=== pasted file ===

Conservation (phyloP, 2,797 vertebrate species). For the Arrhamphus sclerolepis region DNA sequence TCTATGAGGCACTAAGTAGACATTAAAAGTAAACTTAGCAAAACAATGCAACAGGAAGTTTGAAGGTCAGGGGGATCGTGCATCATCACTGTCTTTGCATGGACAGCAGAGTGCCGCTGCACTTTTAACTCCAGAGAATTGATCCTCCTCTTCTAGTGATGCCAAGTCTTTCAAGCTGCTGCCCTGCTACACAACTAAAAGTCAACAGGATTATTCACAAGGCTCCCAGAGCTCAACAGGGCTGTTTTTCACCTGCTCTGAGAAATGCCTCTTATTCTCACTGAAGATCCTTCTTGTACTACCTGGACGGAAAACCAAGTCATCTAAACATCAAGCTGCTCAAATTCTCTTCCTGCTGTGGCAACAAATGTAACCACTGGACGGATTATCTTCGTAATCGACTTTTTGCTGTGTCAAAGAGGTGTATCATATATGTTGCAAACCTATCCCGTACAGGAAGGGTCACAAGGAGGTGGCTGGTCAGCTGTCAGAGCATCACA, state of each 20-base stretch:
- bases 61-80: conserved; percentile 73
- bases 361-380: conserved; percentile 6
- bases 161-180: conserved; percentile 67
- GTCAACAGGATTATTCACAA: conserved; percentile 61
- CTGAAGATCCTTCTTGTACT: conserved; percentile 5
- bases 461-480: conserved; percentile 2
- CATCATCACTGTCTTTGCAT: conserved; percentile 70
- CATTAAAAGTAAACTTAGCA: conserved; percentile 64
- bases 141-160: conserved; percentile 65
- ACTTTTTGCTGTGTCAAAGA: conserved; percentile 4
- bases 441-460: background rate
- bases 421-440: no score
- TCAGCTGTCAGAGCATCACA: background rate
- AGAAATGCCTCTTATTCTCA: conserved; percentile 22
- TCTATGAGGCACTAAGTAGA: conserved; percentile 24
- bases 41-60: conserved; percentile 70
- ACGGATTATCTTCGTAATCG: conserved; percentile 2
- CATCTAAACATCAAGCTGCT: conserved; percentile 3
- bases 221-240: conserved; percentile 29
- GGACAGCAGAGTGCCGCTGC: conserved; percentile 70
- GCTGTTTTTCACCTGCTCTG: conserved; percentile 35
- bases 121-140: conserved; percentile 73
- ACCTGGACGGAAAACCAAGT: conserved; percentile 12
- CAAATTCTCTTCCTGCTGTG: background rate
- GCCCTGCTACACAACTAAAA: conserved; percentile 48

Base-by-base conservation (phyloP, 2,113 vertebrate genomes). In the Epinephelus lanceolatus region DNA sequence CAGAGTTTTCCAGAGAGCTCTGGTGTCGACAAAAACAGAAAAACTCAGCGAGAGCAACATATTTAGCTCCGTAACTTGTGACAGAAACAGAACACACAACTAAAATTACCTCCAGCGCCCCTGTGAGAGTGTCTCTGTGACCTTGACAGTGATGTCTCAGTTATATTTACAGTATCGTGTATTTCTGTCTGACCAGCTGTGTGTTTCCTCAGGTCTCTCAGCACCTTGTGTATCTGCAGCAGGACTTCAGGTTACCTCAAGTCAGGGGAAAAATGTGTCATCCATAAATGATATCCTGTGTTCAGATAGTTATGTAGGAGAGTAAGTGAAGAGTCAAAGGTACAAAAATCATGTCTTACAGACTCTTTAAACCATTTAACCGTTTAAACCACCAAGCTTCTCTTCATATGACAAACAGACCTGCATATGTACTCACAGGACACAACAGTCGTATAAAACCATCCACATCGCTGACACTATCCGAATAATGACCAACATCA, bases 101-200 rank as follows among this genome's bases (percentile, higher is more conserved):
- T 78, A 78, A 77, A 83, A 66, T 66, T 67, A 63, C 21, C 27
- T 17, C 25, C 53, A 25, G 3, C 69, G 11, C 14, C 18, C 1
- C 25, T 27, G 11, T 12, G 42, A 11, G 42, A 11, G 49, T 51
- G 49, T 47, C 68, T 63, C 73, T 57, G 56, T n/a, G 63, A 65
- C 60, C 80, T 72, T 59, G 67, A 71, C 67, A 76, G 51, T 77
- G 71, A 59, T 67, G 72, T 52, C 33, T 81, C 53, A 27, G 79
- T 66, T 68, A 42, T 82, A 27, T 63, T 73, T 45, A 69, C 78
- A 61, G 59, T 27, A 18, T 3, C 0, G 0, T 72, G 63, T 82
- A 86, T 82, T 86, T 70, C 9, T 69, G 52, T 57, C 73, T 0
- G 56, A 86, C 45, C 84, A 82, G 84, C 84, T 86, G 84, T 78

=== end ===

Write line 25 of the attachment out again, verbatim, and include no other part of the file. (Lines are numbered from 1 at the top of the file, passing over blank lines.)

- CAAATTCTCTTCCTGCTGTG: background rate